Access to Information and Knowledge
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Access to Information and Knowledge

21st Century Challenges in Intellectual Property and Knowledge Governance

Edited by Dana Beldiman

Massive quantities of information are required to fuel the innovation process in a knowledge-based economy; a requirement that is in tension with intellectual property (IP) laws. Against this backdrop, leading thinkers in the IP arena explore the ‘access challenge’ of the 21st century, framed as the tension between the interest in the free flow of information and the fragmentation of knowledge resulting from strong IP laws.
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Chapter 2: Licensing research data under open access conditions under European law

Lucie Guibault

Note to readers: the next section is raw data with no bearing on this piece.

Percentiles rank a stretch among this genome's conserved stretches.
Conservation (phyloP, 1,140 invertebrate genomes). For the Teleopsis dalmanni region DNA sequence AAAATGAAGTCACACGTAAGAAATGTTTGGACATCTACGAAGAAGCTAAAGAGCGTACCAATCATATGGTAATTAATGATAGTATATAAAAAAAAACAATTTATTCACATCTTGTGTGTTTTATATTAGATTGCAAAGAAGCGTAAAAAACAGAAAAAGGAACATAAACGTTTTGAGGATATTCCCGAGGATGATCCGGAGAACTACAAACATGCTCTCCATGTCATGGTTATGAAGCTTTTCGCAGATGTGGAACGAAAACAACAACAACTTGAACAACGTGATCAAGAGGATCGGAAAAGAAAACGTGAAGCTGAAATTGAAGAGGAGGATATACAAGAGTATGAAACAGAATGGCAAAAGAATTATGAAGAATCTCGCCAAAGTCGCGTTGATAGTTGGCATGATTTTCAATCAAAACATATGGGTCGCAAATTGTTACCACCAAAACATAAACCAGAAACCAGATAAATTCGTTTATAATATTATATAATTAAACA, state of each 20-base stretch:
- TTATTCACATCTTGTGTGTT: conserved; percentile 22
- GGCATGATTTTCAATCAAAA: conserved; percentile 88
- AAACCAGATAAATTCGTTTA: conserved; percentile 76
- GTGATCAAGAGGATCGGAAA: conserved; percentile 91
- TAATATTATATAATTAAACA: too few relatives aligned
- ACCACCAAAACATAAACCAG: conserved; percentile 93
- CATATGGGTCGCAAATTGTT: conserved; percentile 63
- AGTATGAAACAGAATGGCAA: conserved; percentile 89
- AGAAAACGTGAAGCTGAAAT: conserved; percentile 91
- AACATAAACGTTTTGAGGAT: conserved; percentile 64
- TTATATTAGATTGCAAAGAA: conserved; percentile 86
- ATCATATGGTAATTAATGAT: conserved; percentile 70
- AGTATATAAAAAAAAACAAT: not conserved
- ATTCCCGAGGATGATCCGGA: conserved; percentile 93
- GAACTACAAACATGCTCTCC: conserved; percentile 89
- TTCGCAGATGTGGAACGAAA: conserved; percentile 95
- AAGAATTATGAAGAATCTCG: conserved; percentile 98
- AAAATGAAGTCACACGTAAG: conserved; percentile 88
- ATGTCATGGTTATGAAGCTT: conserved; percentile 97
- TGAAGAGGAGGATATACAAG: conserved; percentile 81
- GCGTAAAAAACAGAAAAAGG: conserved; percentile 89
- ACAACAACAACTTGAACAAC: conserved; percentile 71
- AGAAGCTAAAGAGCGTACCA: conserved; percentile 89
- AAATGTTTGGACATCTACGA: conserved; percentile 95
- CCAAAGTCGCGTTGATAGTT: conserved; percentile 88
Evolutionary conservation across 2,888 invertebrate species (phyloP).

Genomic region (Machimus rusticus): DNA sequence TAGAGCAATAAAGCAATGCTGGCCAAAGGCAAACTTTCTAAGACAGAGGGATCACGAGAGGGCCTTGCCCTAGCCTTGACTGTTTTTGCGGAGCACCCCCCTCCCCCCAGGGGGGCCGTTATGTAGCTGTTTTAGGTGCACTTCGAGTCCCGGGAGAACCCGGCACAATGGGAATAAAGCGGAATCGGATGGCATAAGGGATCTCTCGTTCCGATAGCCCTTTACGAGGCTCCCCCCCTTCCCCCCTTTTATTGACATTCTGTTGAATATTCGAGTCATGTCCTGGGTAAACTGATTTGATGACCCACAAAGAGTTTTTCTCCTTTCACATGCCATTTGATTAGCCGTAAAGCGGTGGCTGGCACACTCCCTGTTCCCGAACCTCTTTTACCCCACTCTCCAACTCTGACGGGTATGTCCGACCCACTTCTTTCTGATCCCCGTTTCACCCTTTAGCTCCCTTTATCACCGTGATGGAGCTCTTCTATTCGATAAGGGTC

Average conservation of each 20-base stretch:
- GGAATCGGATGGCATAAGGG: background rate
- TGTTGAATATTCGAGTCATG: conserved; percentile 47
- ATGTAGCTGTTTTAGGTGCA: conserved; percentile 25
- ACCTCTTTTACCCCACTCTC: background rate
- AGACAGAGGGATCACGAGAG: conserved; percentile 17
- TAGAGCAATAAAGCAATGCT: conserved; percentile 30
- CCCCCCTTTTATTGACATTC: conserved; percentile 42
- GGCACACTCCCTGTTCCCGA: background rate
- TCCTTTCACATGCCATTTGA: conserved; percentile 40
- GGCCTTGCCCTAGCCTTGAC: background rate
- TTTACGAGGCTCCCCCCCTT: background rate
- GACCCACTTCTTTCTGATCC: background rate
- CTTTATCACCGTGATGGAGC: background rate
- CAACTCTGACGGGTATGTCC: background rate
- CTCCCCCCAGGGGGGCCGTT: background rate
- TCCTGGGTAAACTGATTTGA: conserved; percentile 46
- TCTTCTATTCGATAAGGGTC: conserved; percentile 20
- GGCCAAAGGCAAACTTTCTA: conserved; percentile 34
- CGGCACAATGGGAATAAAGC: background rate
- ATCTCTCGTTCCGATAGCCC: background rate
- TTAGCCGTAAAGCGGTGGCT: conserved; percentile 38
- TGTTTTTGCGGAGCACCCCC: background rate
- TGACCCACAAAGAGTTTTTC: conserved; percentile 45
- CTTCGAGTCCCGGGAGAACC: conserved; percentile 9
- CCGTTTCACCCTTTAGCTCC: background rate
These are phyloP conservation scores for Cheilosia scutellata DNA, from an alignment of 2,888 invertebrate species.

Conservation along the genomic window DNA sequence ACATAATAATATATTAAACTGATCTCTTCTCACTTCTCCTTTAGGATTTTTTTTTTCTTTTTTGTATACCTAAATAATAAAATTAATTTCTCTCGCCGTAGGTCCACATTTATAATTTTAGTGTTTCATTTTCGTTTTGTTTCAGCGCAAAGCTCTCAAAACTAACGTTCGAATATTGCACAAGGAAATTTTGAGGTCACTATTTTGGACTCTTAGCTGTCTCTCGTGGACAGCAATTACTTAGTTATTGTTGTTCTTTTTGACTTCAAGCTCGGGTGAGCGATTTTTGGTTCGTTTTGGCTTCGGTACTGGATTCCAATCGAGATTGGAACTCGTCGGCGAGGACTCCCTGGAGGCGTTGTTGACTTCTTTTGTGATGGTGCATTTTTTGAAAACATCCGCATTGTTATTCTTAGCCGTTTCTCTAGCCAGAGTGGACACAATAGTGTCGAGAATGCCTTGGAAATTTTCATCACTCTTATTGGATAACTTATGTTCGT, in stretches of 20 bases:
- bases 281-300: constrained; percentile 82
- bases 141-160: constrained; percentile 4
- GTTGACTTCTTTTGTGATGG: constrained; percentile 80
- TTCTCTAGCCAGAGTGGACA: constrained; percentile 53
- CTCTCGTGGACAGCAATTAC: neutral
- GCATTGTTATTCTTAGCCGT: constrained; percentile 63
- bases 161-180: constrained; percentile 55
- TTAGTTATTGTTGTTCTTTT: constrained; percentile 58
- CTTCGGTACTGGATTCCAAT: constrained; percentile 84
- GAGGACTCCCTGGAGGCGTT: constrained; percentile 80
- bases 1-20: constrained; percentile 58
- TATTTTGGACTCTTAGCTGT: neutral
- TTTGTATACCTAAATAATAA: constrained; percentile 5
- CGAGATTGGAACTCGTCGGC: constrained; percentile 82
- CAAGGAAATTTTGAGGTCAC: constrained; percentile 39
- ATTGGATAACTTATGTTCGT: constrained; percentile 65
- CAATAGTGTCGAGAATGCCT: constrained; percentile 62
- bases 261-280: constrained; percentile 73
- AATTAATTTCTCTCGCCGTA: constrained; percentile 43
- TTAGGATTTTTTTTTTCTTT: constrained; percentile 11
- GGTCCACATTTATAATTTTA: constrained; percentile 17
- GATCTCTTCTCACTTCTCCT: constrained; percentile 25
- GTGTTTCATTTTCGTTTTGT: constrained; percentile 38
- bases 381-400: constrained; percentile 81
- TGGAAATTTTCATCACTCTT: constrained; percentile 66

Innovative scientific research plays a crucial role in addressing global challenges, such as healthcare, environmental, and security issues, while research in social sciences and the humanities occupies a key function in understanding emerging social phenomena. The speed and depth of scientific research, understood in its broadest sense, depends on fostering collaborative exchanges between different communities and assuring its widest dissemination. This, in turn, is fundamental for the constant evolution of science and human progress. Access to research data not only increases the returns from public investment in this area, but it also reinforces open scientific inquiry. It encourages diversity of opinions, promotes new areas of work and enables the exploration of topics not envisioned by the initial investigators. Collaborative exchanges help avoid unnecessary duplication of research and gives insight into the methodology followed. Timely and cost efficient access to scientific research therefore contributes in increasing the general economic and social welfare. On July 17, 2012, the European Commission published its Communication to the European Parliament and the Council entitled ‘Towards better access to scientific information: Boosting the benefits of public investments in research’. As the Commission observes, ‘discussions of the scientific dissemination system have traditionally focused on access to scientific publications – journals and monographs. However, it is becoming increasingly important to improve access to research data (experimental results, observations and computer-generated information), which form the basis for the quantitative analysis underpinning many scientific publications’.

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